The thing that bothers me is the constitutional amendment part. Government by referendum is a slippery slope and a look at California shows just how bad it can get.

  10. Erica M (ericam) on October 30th, 2008 @ 2:19 pm

    And funding to the arts? In a constitution bill for the environment?

    That’s why I say it’s genius marketing. A lot of the people in support of the environment stuff are up-north hunter types. But the parallel message of "the best things about Minnesota are it’s natural resources and it’s culture" appeals to us city folk.

    Possible Flip Flopper

    I’ll own that. ;)

    For a lot of people, it will come down to whether their support of the cause outweighs their opposition to the procedure. Sometimes it does, sometimes it doesn’t. I didn’t realize how much precedent there is for constitutional amendments like this in Minnesota (I’ve only been really paying attention since 2006). Not on the order of California, but it’s not unheard of.

  11. Constitutional Amendments as a Strategy for Your Cause | cinna.mn (pingback) on October 30th, 2008 @ 8:43 pm

    […] most important parts here are #1 and #3. This in mind, I may have almost changed my mind. As I noted in the comments of this discussion: The legislature has to approve putting the amendment on the ballot and as such it lets them pass […]

  12. johnjohnson on October 30th, 2008 @ 11:10 pm

    The up northern outdoorsy types DONT WANT ANYMORE REGULATION and that is what is going to happen if this passes. Show me 100 landowners who live north of Hwy. 2 that like the dnr, mpca and bwsr and I’ll eat my hat. This state is regulated by these groups to a point where people who have to get building permits to make life better as safer for the general public are at their wits end!!!!!! When was the last time you tried to improve a road or replace a culvert or clean a ditch??? Try these things and then you will be eating your hat. We already had one bridge fall in the river, well there are 100 more out there just like it, do you want to drive across it because it is still there and there permitting people are on vacation or are ornery and wont deal?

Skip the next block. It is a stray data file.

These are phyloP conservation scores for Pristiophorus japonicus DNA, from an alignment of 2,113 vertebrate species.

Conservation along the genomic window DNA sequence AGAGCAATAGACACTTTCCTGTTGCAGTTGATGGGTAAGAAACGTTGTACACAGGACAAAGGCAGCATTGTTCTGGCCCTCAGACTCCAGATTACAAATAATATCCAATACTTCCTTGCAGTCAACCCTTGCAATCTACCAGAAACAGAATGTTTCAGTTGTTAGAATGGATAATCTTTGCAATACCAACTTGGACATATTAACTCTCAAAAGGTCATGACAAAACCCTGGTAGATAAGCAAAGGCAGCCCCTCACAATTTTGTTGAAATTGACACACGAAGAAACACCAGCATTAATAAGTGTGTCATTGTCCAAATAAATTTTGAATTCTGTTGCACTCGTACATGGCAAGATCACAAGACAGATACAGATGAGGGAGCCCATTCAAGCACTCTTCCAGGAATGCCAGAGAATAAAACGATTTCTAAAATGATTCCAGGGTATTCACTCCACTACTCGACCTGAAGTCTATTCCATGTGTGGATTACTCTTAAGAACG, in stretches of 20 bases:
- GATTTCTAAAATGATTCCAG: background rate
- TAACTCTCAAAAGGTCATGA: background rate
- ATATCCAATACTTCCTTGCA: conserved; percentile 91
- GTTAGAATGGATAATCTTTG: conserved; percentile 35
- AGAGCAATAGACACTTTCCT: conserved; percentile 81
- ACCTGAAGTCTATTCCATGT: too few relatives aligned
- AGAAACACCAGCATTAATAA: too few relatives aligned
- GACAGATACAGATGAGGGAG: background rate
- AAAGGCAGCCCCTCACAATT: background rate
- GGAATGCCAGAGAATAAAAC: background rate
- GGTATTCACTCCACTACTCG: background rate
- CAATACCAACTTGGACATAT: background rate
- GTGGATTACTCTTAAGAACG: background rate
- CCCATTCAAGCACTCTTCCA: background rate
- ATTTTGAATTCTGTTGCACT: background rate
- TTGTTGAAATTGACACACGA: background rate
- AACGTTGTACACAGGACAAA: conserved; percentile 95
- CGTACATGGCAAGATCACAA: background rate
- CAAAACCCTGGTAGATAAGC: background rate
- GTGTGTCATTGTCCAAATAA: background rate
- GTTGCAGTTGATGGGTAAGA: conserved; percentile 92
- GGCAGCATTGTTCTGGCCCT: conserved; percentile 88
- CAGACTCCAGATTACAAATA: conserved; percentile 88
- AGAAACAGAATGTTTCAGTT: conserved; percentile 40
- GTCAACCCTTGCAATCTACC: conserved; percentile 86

13. Erica M (ericam) on October 31st, 2008 @ 7:53 am

    I’ll eat my hat

    So you’re against the amendment?

  14. johnjohnson on October 31st, 2008 @ 2:00 pm

    The current State Budget includes 500 million for the environment. 71.4 mill. for Trails & Waterways, 35.1 mill. for water resources, $140.1 mill. for forestry, $81.6 mill. for parks & rec., $180 mill for fish and wildlife. Also, there is now inplace 415 million for the Envir. & Nat. Resources Trust Fund. Also, from fees there are 27 million from fishing licenses, 15 mill. from deer lic. and 5.8 mill. for duck & pheasants. Isn’t this enough??

  15. johnjohnson on October 31st, 2008 @ 2:02 pm

    The former great Minn. governor would never have approved of this approach to environmental funding!

  16. Erica M (ericam) on October 31st, 2008 @ 3:57 pm

    Isn’t this enough??

    I don’t know, is it?

    And that’s just the environmental stuff. Don’t forget there’s arts funding in there, too, which anyone in the arts industry would certainly say there’s not enough money there.

  17. greg on October 31st, 2008 @ 4:07 pm

    Arts also should not be funded by constitutional amendment.

    Erica, you go ahead and check yes. I’m checking no, so we’ll cancel each other out. :)

  18. Erica M (ericam) on October 31st, 2008 @ 5:17 pm

    Erica, you go ahead and check yes.

    No no no! I’m still… undecided. I can argue it both ways, though. :P Just making sure everyone (that happens to read this) has the information.